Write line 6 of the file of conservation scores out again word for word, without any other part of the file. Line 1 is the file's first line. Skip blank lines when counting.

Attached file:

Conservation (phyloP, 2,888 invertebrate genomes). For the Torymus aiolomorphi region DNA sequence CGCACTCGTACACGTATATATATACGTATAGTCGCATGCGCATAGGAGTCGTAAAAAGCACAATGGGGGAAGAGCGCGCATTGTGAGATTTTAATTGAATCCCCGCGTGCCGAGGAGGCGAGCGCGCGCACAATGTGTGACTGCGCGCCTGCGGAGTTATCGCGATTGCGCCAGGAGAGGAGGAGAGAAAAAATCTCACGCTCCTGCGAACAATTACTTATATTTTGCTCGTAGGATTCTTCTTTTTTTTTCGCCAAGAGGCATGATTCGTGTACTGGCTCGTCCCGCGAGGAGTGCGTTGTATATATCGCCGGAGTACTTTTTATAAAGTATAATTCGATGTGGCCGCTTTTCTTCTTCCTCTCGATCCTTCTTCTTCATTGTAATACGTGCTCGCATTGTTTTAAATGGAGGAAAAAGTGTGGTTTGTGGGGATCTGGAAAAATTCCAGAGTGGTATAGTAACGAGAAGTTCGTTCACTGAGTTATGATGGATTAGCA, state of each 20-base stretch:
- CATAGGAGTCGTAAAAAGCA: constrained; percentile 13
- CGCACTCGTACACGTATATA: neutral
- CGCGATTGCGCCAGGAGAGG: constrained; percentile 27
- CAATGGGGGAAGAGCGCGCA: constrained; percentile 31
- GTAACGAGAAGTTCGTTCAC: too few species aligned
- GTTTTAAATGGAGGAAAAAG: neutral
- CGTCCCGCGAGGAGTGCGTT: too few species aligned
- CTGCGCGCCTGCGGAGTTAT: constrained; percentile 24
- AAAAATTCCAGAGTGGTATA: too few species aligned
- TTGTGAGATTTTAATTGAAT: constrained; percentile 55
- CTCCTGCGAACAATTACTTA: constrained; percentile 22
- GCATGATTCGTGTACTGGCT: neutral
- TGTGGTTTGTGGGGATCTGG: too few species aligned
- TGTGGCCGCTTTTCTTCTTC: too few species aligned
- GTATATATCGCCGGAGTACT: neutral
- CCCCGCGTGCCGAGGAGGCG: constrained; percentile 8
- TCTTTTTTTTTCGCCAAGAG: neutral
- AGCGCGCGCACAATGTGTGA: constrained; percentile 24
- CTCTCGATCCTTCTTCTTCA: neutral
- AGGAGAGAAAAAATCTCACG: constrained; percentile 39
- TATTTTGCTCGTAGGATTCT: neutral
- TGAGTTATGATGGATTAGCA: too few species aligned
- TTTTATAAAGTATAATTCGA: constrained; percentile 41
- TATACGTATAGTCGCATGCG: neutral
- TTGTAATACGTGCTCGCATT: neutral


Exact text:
- GTAACGAGAAGTTCGTTCAC: too few species aligned